(Repeats item first run on Thusrday)
* Increasing attention played to global "grand strategy"
* Rise of China and emerging powers changing priorities
By Peter Apps, Political Risk Correspondent
LONDON, May 12 As China and other new powers
rise, foreign ministries, think tanks and international
relations schools are focusing once again on interstate "grand
strategy" in a way not seen since the Cold War.
A few years ago, a savvy graduate looking to make a career
in foreign service, intelligence or national security would
focus on militancy, terror and state building, the buzzwords of
the "war on terror" and the Iraq and Afghan conflicts.
But now insiders say they need to show a reasonable
understanding of an increasingly complex game of geopolitical
chess between the great powers in which economic power and the
media narrative can be as important as armies and tanks.
While the United States is pulling back its military
involvement in Iraq, the Arab Spring has shown that no one can
afford to neglect the Middle East and North Africa. Neither does
the death of Osama bin Laden mean that the West will disregard
militant groups. Nevertheless, the Middle East, Afghanistan and
al Qaeda are no longer a sole focus of Western concerns.
"The war on terror really pushed grand strategy to one side,
but as that seems to be winding down there is much more focus on
it," said Robert Farley, professor of international relations at
the University of Kentucky.
"Students know they will need it in their careers, whether
in public service or the private sector. We've recently failed
students for failing to be able to answer questions on the rise
of China, for example."
Numbers of international relations students taking intensive
summer courses in languages such as Arabic or Farsi -- which is
spoken in Iran and parts of Afghanistan -- were falling off,
Farley said. This was partly on expectation that there would be
fewer military or diplomatic roles in the region.
The number learning basic Chinese was rising, he said, but
students were keen to show they had knowledge of a broad range
of topics from economics to cyber warfare and the effect of
social media on politics.
As well as China, they need to show knowledge of a host of
rising new powers including India, Brazil and South Africa -- in
contrast to their counterparts from the Cold War era, many of
whom built entire careers on deep knowledge of narrow areas of
"It's much more complex than in the Cold War, when they were
only really two sides," says Farley.
When Israeli-based political risk consultancy Wikistrat
launched a month-long online grand strategy competition between
universities, military colleges and similar institutions around
the world, it was taken aback by the level of interest.
The contest, which begins this month, will cover the next
two decades of global history with teams representing roughly a
dozen countries needing to form alliances and adapt to shocks
such as revolutions and conflicts.
"I really think it's caught the spirit of the moment," says
Wikistrat CEO Joel Zamel. "There is much more interest in a kind
of 'grand strategy' approach.
"We've had much more interest from around the world than we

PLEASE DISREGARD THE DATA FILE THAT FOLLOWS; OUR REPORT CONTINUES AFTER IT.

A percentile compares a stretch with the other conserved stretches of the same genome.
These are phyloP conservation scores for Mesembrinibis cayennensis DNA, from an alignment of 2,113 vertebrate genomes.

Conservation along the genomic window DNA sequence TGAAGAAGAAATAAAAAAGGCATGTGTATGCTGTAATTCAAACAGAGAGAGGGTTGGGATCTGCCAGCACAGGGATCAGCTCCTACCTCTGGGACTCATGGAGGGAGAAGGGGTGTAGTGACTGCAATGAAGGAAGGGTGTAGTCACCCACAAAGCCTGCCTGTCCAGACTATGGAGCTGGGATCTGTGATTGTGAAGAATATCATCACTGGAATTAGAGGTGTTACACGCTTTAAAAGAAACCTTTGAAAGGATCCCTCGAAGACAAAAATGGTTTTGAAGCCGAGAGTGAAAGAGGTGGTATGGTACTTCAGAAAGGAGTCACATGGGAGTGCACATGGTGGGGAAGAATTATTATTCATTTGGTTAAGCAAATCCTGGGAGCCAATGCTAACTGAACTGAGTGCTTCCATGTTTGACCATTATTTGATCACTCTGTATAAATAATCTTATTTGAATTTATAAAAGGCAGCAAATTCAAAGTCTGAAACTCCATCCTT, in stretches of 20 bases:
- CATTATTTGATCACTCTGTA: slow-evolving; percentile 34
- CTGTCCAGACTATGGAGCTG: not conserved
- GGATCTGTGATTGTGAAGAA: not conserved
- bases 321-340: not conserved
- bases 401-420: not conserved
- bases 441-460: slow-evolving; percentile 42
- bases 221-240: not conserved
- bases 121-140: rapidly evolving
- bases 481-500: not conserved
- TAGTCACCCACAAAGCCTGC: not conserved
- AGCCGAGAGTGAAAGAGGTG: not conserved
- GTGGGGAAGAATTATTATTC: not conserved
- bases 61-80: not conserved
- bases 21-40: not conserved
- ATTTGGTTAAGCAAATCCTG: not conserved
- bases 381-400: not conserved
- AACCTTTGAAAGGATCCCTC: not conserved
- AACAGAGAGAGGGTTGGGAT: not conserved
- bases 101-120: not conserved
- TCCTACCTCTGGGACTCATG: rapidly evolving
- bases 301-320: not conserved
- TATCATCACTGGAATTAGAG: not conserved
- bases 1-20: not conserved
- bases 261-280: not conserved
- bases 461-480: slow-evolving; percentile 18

expected -- Indian universities will be representing India,
Israeli universities Israel, Singaporean Singapore, Japanese
Japan, U.S. schools the U.S.. We've had to keep adding
Much of the new struggle for power between states will take
place largely out of sight, experts say, with confrontation in
cyberspace or over economic issues such as currency strength
largely replacing military conflicts or colonial struggles.
But as well as facing off against each other, many experts
say nation states must also manage relations with a rising range
of non-state groups, from militants such as Al Qaeda to
international corporations. The leaderless social media-fuelled
revolutions of the Middle East suggest public opinion may become
more important than ever before -- and perhaps harder to manage.
"There are two power shifts happening at present," said
Joseph Nye, a former U.S. deputy undersecretary of state and
assistant secretary of defense, now professor of international
relations at Harvard and author of one of several new books on
shifting 21st-century global power structures.
"One is a transition of power between states, primarily from
west to east and the other is a shift of power from nation
states -- both West and East -- to non-state actors ... You have
to manage both," he said.
It's not that anyone expects the field of counterterrorism
and counterinsurgency -- and its associated jobs -- to disappear
with the death of bin Laden in the Pakistani town of Abbotabad
and the withdrawal of Western troops from Iraq and Afghanistan.
But there are those who publicly worry that the "war on
terror" meant attention was focused on the wrong places, and
that there is an urgent need to build wider expertise both
amongst young graduates and the most senior policymakers.
"The idea that the main geopolitical threat to Western
security came from a guy in a compound in Abbotabad who spent
most of his time watching television is frankly preposterous,"
says Niall Ferguson, professor of history and international
relations at Harvard and author of another book and television
series on the power shift from West.
"The main geopolitical issue for the United States is the
rise of China. You need a strategy to deal with it and if it's
not a strategy to build regional alliances that include
countries like India and Japan, you have no choice but to face
(editing by David Stamp)